2010 CPRA Hall of Fame Inductees

CANADIAN PRO RODEO HALL OF FAME ANNOUNCES 2010 INDUCTEES

The Canadian Rodeo Historical Association (CRHA) is pleased to announce this year’s inductees to the Canadian Professional Rodeo Hall of Fame (CPRHF).

The CRHA first formed in 1979 to award those who have made a significant contribution to the sport of rodeo in Canada. It was established as an association in 1980. Since then, more than 150 rodeo contestants builders and animal athletes have been honoured with induction into the
Hall of Fame. This year, seven new inductees will join the roster of honoured rodeo contestants, builders and animal athletes that already grace the walls of the Hall of Fame, namely Floyd Peters, Phil Doan, Gordon Doan, Everett Vold, Clayton Hines, Edith Malesh, and Harvey Northcott’s Canadian champion saddle bronc horse Wyatt Earp.

Peters was a tie-down roper and steer decorator from Cardston, Alta. He won the Canadian steer decorating championship in 1945, and three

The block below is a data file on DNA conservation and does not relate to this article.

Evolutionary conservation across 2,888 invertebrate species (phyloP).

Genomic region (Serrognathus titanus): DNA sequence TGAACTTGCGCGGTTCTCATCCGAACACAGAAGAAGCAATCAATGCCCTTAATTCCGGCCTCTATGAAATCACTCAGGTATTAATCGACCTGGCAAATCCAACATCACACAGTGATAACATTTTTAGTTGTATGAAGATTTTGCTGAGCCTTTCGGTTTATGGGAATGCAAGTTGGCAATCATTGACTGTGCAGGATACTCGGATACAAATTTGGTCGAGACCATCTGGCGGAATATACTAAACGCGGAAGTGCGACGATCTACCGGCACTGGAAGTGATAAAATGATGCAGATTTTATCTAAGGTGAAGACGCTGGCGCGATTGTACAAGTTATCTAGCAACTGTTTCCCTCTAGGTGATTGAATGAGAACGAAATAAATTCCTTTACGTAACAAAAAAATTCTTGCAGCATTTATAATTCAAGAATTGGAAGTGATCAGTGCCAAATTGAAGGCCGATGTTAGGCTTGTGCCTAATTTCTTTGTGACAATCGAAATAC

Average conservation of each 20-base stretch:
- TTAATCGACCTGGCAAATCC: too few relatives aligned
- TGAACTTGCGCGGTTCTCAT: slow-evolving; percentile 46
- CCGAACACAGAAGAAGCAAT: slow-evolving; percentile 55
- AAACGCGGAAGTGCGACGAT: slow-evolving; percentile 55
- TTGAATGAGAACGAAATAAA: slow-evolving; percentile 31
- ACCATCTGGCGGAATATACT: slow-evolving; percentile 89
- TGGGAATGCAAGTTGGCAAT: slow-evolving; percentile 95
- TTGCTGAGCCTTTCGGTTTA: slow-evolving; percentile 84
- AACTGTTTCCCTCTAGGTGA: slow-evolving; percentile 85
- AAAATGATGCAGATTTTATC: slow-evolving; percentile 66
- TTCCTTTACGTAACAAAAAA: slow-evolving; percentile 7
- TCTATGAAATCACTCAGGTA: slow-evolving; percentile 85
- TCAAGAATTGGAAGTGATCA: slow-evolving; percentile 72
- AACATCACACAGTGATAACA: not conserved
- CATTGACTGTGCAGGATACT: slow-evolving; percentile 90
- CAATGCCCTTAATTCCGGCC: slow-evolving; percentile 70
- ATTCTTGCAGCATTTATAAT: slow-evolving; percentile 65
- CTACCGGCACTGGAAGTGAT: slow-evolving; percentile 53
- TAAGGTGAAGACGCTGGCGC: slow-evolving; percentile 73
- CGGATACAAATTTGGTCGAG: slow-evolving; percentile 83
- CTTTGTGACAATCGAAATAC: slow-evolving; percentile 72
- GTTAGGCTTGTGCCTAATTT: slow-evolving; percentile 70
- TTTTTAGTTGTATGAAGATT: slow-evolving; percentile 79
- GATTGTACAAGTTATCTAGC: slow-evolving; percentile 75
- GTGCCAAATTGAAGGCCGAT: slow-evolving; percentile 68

consecutive Canadian tie-down roping championships from 1945 to 1947. He is only one of two cowboys to win a Canadian championship in both of those timed events. The other cowboy is 1993 CPRHF inductee Kenny McLean.

Gordon Doan competed alongside his brothers Melvin and Urban Doan, and was well known as a bareback rider, though he competed in all the
roughstock events. He picked up his first Canadian bareback championship in 1945, and again in 1946. That same year, he placed fourth overall in the saddle bronc, fourth in the steer riding, and won the bareback championship for the second year running. No surprise, he was also named the 1946 Canadian All-Around champion.

Phil Doan

Phil Doan